Transitioning to Work from Home Full-Time After the Pandemic: Employee Benefits Should Be Reviewed

The successful vaccination campaign in the United States saw new positive cases drop from over 200,000 per day in January 2021 to just around 40,000 daily in May 2021. It is still a relatively high number of infections, but the trend is on a decline as more people are immunized.

President Joe Biden set a goal of inoculating 70 percent of all American adults by July 4.

Because the situation in the U.S. is now improving, life is slowly but surely going back to normal. In some places, wearing a mask is no longer a requirement if the person has already been fully vaccinated or has survived their bout with COVID-19. Businesses have also reopened and are currently seeing a spending boom as shoppers celebrate what seems to be the end of the pandemic.

After over a year of meetings on Zooms, soon, workers will be able to go back to the office, too.

However, not everyone wants to return to how things were. A survey conducted late last year found that the majority of workers (65 percent of all respondents) want to continue working from home full-time. Meanwhile, the rest want to have a hybrid set up where they can work from home a few days a week and be in the office whenever needed. Needless to say, the remote setup is here to stay.

If employees are going to be working from home full-time, there need to be major changes in how the company is structured. Moreover, employers have to reevaluate the benefits that employees, especially those who want to move far away from the office.

What to Do with Health Plans?

health insurance

There would not be a problem if the employee who decides to work remotely full-time lives in the same city as wherever the office is located. Many employers tend to choose health care providers based on proximity. If the employee is not moving away to a different geographic region, the coverage of their health plans would not change.

However, it becomes tricky if the employee is somewhere very far away. They might not have easy access to in-network coverage. When they need medical help, they would have to pay exorbitant costs out of pocket.

The employers must confirm the address of the employee to see if they would need to arrange their health plan based on their specific location. Any change of living arrangement should be reported to the company. Employers can tap human resource services to figure out local options and provide the needs of the remote employee.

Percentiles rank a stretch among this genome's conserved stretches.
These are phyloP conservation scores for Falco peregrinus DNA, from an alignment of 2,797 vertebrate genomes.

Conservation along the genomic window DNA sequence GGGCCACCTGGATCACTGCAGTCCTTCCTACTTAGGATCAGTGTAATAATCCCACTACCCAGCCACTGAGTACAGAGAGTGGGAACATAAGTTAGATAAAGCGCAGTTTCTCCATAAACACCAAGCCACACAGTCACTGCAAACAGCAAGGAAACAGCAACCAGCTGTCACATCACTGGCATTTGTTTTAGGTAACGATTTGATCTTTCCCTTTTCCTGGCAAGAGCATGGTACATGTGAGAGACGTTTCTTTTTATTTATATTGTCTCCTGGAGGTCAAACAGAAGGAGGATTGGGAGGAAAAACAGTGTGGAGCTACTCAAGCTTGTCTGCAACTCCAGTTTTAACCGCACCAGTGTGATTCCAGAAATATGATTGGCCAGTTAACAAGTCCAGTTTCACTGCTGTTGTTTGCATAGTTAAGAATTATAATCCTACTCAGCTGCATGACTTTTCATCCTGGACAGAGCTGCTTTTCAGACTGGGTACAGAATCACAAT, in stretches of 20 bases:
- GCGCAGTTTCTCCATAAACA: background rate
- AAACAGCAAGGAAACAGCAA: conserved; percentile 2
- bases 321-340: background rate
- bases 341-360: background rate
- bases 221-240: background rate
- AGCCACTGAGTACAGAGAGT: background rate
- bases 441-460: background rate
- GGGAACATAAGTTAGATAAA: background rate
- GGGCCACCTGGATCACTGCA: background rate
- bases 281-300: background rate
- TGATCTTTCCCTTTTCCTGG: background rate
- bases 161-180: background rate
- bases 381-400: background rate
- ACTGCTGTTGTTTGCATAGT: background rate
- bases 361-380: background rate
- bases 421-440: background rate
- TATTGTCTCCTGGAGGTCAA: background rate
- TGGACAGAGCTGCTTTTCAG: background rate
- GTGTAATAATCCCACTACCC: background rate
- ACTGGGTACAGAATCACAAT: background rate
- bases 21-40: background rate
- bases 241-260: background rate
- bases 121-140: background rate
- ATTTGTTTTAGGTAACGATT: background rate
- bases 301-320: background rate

Research Local Laws

Each state, county, and city also has its own set of rules and regulations that apply to residents within the jurisdiction. Some locations, for example, require employers to grant employees paid leaves to care for their sick loved ones.

For this reason alone, companies cannot adopt a one-size-fits-all policy. Benefits should be crafted based on the employee’s place of residence and what the local laws require. Providing the same paid leave model to everyone will only broaden the scope to adhere to all location-specific requirements. It will be too expensive to maintain.

Give More

If employees decide to work remotely full-time, companies can significantly reduce expenses. They can move to a smaller and more affordable office space (if an office space is still needed). They will also lower their monthly utility bills. Moreover, there would not be a need for work-related equipment and supplies.

However, before management celebrates, in exchange for financial savings, employers should expand the benefits offered to employees who now have to work from home full-time. The pandemic brought out the issues that come from the remote setup. While it is more freeing to be at home and not in the office, there are problems that make being productive a challenge.

One, the employees need tools to be able to work from home. They would need a computer, internet connection, a desk and a chair, and other tools to be able to fulfill their tasks. In the office, these tools are provided for them. There are companies that offer to reimburse the cost of assembling a home office.

Another potential benefit that can aid employees working from home is grocery delivery, access to childcare and dog walking, and cleaning services.

Previous studies have proven that employees are most productive when they are allowed to work from home. They gain more control of their time because there is no commute nor office distractions such as chatter and meetings. However, before shifting to remote work full-time after the pandemic, employers should review the benefits provided to employees to see if they comply with local laws and if they can provide further assistance to the people who keep the company afloat.

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